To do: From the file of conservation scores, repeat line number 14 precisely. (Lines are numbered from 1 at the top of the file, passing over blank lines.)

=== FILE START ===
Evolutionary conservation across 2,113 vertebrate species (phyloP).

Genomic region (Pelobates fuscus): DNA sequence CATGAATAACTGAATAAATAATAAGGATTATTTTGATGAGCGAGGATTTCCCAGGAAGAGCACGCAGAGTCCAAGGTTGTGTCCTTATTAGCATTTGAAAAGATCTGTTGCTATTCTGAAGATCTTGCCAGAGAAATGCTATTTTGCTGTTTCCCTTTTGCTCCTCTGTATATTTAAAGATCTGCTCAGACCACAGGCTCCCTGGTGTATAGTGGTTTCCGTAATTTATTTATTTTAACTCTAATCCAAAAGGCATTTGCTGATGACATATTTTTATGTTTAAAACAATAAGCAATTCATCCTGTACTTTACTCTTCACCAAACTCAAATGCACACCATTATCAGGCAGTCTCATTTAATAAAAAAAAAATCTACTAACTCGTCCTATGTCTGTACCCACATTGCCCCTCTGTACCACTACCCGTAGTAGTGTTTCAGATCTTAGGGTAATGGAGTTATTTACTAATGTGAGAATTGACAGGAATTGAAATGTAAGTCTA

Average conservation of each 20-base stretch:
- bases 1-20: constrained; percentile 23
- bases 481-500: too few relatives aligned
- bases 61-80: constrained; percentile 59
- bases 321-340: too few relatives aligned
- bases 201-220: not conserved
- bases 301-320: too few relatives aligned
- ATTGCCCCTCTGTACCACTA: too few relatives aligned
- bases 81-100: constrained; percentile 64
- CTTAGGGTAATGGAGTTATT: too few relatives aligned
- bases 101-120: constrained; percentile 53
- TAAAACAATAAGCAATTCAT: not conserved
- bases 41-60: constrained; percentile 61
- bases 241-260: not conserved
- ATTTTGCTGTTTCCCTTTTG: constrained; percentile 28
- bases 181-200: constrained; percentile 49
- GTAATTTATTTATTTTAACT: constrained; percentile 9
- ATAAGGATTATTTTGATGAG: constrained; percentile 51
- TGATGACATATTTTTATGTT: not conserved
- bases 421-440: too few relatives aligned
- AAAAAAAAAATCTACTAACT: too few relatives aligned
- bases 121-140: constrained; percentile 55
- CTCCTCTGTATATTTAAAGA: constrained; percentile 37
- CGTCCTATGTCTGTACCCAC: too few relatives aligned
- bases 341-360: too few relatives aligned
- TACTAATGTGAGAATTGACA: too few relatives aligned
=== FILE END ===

- TAAAACAATAAGCAATTCAT: not conserved